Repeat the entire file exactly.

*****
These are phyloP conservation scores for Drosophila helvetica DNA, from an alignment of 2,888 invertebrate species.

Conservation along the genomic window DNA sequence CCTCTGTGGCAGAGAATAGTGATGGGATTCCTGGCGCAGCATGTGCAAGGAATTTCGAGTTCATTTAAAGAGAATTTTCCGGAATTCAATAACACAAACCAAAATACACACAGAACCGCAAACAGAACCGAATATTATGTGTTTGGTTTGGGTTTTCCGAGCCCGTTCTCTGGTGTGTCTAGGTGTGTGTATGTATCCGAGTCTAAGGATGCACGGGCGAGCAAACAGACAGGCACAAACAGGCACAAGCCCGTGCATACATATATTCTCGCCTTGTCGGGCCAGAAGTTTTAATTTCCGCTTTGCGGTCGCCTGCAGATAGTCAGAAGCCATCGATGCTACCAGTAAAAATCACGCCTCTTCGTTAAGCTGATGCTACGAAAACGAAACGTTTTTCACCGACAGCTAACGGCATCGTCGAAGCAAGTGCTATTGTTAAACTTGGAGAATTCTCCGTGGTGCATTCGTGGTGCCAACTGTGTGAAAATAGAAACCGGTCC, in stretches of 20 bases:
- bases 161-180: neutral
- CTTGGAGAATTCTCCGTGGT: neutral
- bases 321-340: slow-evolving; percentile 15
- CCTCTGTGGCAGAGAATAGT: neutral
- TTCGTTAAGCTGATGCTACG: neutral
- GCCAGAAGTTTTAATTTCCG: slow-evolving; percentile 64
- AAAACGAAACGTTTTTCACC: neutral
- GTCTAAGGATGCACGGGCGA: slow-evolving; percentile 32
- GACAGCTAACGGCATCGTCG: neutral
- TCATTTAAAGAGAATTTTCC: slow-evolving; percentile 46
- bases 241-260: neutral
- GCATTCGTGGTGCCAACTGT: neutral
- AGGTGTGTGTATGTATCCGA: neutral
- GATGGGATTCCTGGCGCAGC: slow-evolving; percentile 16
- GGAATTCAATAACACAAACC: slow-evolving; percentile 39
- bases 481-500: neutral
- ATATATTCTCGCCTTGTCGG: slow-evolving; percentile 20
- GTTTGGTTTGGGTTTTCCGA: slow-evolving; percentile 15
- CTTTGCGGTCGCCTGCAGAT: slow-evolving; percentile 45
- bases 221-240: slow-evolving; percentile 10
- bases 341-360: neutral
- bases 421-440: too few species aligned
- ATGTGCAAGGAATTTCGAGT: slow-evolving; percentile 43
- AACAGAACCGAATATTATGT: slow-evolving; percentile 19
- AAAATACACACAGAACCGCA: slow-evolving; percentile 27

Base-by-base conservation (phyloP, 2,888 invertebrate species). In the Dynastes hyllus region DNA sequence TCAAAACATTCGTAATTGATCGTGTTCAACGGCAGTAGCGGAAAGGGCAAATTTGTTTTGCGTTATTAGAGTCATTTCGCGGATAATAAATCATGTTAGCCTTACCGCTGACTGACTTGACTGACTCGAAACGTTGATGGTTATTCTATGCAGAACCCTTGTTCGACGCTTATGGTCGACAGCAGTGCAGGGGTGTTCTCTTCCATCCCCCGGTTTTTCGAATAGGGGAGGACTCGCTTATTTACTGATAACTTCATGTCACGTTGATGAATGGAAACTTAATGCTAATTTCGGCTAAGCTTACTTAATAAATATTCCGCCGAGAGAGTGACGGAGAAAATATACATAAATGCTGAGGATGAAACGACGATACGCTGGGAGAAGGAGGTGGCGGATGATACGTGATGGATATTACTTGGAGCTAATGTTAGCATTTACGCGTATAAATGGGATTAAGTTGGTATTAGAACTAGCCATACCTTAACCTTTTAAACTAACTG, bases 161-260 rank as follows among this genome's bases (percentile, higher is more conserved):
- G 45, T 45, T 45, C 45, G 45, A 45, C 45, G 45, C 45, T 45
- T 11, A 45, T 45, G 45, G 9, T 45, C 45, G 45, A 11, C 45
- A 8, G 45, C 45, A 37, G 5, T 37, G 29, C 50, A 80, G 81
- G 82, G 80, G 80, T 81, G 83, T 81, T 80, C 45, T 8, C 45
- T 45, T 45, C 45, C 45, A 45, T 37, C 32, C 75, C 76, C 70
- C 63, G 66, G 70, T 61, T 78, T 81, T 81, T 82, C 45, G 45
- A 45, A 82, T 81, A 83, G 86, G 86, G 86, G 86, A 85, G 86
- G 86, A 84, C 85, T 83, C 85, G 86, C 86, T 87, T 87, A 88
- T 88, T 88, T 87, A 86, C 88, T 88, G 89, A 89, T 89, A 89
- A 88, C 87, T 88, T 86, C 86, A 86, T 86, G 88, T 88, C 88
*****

These are phyloP conservation scores for Drosophila helvetica DNA, from an alignment of 2,888 invertebrate species.

Conservation along the genomic window DNA sequence CCTCTGTGGCAGAGAATAGTGATGGGATTCCTGGCGCAGCATGTGCAAGGAATTTCGAGTTCATTTAAAGAGAATTTTCCGGAATTCAATAACACAAACCAAAATACACACAGAACCGCAAACAGAACCGAATATTATGTGTTTGGTTTGGGTTTTCCGAGCCCGTTCTCTGGTGTGTCTAGGTGTGTGTATGTATCCGAGTCTAAGGATGCACGGGCGAGCAAACAGACAGGCACAAACAGGCACAAGCCCGTGCATACATATATTCTCGCCTTGTCGGGCCAGAAGTTTTAATTTCCGCTTTGCGGTCGCCTGCAGATAGTCAGAAGCCATCGATGCTACCAGTAAAAATCACGCCTCTTCGTTAAGCTGATGCTACGAAAACGAAACGTTTTTCACCGACAGCTAACGGCATCGTCGAAGCAAGTGCTATTGTTAAACTTGGAGAATTCTCCGTGGTGCATTCGTGGTGCCAACTGTGTGAAAATAGAAACCGGTCC, in stretches of 20 bases:
- bases 161-180: neutral
- CTTGGAGAATTCTCCGTGGT: neutral
- bases 321-340: slow-evolving; percentile 15
- CCTCTGTGGCAGAGAATAGT: neutral
- TTCGTTAAGCTGATGCTACG: neutral
- GCCAGAAGTTTTAATTTCCG: slow-evolving; percentile 64
- AAAACGAAACGTTTTTCACC: neutral
- GTCTAAGGATGCACGGGCGA: slow-evolving; percentile 32
- GACAGCTAACGGCATCGTCG: neutral
- TCATTTAAAGAGAATTTTCC: slow-evolving; percentile 46
- bases 241-260: neutral
- GCATTCGTGGTGCCAACTGT: neutral
- AGGTGTGTGTATGTATCCGA: neutral
- GATGGGATTCCTGGCGCAGC: slow-evolving; percentile 16
- GGAATTCAATAACACAAACC: slow-evolving; percentile 39
- bases 481-500: neutral
- ATATATTCTCGCCTTGTCGG: slow-evolving; percentile 20
- GTTTGGTTTGGGTTTTCCGA: slow-evolving; percentile 15
- CTTTGCGGTCGCCTGCAGAT: slow-evolving; percentile 45
- bases 221-240: slow-evolving; percentile 10
- bases 341-360: neutral
- bases 421-440: too few species aligned
- ATGTGCAAGGAATTTCGAGT: slow-evolving; percentile 43
- AACAGAACCGAATATTATGT: slow-evolving; percentile 19
- AAAATACACACAGAACCGCA: slow-evolving; percentile 27

Base-by-base conservation (phyloP, 2,888 invertebrate species). In the Dynastes hyllus region DNA sequence TCAAAACATTCGTAATTGATCGTGTTCAACGGCAGTAGCGGAAAGGGCAAATTTGTTTTGCGTTATTAGAGTCATTTCGCGGATAATAAATCATGTTAGCCTTACCGCTGACTGACTTGACTGACTCGAAACGTTGATGGTTATTCTATGCAGAACCCTTGTTCGACGCTTATGGTCGACAGCAGTGCAGGGGTGTTCTCTTCCATCCCCCGGTTTTTCGAATAGGGGAGGACTCGCTTATTTACTGATAACTTCATGTCACGTTGATGAATGGAAACTTAATGCTAATTTCGGCTAAGCTTACTTAATAAATATTCCGCCGAGAGAGTGACGGAGAAAATATACATAAATGCTGAGGATGAAACGACGATACGCTGGGAGAAGGAGGTGGCGGATGATACGTGATGGATATTACTTGGAGCTAATGTTAGCATTTACGCGTATAAATGGGATTAAGTTGGTATTAGAACTAGCCATACCTTAACCTTTTAAACTAACTG, bases 161-260 rank as follows among this genome's bases (percentile, higher is more conserved):
- G 45, T 45, T 45, C 45, G 45, A 45, C 45, G 45, C 45, T 45
- T 11, A 45, T 45, G 45, G 9, T 45, C 45, G 45, A 11, C 45
- A 8, G 45, C 45, A 37, G 5, T 37, G 29, C 50, A 80, G 81
- G 82, G 80, G 80, T 81, G 83, T 81, T 80, C 45, T 8, C 45
- T 45, T 45, C 45, C 45, A 45, T 37, C 32, C 75, C 76, C 70
- C 63, G 66, G 70, T 61, T 78, T 81, T 81, T 82, C 45, G 45
- A 45, A 82, T 81, A 83, G 86, G 86, G 86, G 86, A 85, G 86
- G 86, A 84, C 85, T 83, C 85, G 86, C 86, T 87, T 87, A 88
- T 88, T 88, T 87, A 86, C 88, T 88, G 89, A 89, T 89, A 89
- A 88, C 87, T 88, T 86, C 86, A 86, T 86, G 88, T 88, C 88